“How do I even know she lives here? I should shoot you right now.”

          His stomach turned into knots, afraid to give her away. Then what would happen? “No. She still keeps a picture of you. It’s under the lamp. Right there.”

          Derrick walked across the living room, flicked on the lamp and lifted it. The picture was still there. That was how Vance had recognized Derrick in the first place: Derrick, holding Nashla in an arm lock, in one of those five and dime photo booths. He didn’t tell Derrick that Nashla kept it there to reminder herself never to be so needy again.

          Derrick sneered. “So where the fuck is she?”

          Vance’s features went blank. “I’m not going to tell you.” He felt tight in the chest.

          Derrick’s face flushed. He raised the gun. Vance put his hands out, feebly trying to ward away an expected bullet.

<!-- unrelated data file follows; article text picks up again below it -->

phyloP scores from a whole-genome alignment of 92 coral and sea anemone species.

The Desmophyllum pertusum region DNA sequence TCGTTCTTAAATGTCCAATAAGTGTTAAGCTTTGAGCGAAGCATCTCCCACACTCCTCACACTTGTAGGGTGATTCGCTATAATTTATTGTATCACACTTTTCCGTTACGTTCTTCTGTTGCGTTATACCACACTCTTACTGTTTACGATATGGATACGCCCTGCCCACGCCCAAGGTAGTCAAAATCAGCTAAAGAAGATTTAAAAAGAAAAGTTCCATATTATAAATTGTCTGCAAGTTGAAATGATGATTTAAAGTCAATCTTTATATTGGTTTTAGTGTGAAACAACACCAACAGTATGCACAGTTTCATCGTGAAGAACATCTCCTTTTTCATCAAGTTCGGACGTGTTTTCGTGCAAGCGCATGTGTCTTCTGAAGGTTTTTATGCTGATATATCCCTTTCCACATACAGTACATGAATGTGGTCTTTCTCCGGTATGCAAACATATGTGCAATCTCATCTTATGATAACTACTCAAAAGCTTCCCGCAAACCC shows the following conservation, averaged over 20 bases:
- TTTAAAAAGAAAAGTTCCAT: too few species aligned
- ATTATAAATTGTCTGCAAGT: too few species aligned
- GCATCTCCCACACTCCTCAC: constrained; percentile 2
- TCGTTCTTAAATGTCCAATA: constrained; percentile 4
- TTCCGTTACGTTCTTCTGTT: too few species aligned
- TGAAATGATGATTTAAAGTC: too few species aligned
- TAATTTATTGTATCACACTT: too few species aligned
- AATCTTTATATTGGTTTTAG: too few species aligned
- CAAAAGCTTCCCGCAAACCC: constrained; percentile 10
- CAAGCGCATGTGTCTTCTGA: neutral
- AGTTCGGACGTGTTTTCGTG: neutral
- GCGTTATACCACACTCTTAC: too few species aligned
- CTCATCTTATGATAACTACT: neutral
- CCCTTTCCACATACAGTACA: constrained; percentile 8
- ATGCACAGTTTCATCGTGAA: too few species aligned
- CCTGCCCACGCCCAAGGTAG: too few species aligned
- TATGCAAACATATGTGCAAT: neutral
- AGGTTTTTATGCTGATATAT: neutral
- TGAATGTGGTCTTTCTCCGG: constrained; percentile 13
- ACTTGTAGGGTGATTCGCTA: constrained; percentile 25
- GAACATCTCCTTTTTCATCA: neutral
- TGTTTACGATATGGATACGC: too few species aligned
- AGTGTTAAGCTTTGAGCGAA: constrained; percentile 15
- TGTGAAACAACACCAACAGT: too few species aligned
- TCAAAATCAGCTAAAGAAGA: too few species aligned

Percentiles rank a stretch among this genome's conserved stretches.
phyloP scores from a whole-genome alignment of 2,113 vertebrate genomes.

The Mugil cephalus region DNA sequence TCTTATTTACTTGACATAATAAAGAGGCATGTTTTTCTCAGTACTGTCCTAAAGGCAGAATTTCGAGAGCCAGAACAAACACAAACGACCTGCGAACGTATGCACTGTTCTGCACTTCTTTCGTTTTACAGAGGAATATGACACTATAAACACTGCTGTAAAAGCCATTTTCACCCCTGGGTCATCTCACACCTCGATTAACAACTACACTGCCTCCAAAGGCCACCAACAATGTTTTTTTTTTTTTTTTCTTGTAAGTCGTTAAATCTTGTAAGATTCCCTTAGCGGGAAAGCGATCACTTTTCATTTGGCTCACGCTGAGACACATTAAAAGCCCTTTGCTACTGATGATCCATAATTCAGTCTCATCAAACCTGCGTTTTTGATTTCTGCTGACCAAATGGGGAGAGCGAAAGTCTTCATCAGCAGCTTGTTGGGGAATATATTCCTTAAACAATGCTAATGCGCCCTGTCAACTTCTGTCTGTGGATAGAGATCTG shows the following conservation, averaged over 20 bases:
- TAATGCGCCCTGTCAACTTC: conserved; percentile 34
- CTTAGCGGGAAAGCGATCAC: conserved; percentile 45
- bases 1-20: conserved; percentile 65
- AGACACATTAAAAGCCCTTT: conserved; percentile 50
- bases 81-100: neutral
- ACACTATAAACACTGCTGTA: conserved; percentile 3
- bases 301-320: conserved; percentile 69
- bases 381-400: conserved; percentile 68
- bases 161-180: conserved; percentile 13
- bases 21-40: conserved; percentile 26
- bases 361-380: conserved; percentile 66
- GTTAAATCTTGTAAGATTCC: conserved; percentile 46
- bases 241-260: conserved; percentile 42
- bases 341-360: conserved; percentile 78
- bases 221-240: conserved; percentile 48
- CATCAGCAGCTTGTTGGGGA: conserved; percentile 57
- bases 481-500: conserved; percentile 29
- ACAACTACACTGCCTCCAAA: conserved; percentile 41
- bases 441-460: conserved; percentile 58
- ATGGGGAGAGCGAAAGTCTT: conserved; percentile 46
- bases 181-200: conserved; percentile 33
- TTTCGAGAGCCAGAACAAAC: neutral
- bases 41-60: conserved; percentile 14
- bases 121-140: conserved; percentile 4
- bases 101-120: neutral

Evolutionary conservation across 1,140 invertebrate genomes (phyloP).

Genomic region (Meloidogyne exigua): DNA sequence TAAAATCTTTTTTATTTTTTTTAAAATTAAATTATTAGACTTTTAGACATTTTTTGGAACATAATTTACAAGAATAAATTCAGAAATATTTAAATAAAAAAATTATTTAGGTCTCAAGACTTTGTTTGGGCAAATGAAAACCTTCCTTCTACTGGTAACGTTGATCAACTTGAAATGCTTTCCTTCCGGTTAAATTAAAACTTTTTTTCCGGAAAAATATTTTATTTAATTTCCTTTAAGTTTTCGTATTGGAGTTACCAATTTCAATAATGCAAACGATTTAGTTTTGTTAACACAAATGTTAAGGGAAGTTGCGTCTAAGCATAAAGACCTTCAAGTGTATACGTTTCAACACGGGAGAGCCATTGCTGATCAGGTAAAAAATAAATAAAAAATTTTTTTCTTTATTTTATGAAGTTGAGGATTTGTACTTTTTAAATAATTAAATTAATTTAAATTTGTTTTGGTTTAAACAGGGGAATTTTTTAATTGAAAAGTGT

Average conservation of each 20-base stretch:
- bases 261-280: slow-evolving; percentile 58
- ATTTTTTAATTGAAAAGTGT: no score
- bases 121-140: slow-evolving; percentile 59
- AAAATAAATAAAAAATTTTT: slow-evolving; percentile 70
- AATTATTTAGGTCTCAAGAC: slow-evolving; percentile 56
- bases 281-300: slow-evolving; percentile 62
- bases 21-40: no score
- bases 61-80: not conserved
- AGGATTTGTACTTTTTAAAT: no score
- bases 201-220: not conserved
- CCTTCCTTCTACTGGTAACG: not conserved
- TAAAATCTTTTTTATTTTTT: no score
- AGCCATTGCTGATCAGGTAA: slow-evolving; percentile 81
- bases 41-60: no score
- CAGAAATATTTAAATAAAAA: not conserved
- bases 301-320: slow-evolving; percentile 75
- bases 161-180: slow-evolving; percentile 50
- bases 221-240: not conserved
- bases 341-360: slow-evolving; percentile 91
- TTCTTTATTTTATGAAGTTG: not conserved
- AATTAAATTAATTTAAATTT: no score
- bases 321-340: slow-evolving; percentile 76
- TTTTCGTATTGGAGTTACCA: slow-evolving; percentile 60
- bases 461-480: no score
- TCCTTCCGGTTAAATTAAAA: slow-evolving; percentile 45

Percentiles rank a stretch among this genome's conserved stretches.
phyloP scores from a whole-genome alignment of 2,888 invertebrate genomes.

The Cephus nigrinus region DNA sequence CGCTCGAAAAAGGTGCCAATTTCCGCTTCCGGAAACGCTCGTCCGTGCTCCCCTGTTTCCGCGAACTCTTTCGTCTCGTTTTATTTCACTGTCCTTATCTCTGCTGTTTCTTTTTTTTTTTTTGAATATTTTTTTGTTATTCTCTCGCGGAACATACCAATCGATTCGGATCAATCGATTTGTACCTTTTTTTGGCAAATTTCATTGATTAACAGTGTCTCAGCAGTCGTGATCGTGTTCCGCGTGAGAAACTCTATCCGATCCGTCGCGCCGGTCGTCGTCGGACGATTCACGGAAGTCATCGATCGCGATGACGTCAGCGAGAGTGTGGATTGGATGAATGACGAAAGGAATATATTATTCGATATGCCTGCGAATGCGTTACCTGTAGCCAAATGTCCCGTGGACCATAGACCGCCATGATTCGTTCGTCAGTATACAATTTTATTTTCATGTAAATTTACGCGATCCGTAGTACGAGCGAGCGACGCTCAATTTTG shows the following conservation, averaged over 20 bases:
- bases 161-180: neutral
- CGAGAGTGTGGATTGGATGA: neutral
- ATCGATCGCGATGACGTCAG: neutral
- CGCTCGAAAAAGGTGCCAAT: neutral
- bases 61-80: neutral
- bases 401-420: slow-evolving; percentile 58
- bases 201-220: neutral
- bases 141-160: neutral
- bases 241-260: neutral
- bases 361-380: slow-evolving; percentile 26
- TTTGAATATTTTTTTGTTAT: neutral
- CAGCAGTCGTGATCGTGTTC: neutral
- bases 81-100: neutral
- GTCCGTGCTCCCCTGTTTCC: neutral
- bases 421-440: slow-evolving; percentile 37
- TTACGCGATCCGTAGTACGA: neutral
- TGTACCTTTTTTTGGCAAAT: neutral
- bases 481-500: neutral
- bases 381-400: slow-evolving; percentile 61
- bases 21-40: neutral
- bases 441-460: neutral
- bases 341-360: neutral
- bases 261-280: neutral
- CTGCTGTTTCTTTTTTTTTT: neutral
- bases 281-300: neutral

Derrick raised the gun up over his head and sent it crashing into Vance’s face. He crumpled to a heap. Moaning, he tried to crawl to a standing position. Halfway up, Derrick cracked him again across the face. Then there was nothing.

Instructor Response

Thanks, Russ, for the submission.  It’s well done.  Congratulations!

Here are comments.

 

Vance stood up to confront his rival, and froze when the gun poked him in the ribs.

          “You’re taking me to Nashla,” Derrick said. “Now.”

          Nashla always said that Derrick was nuts. Vance thought she was exaggerating, the way former girlfriends sometimes did. Now he worried how crazy the guy actually was.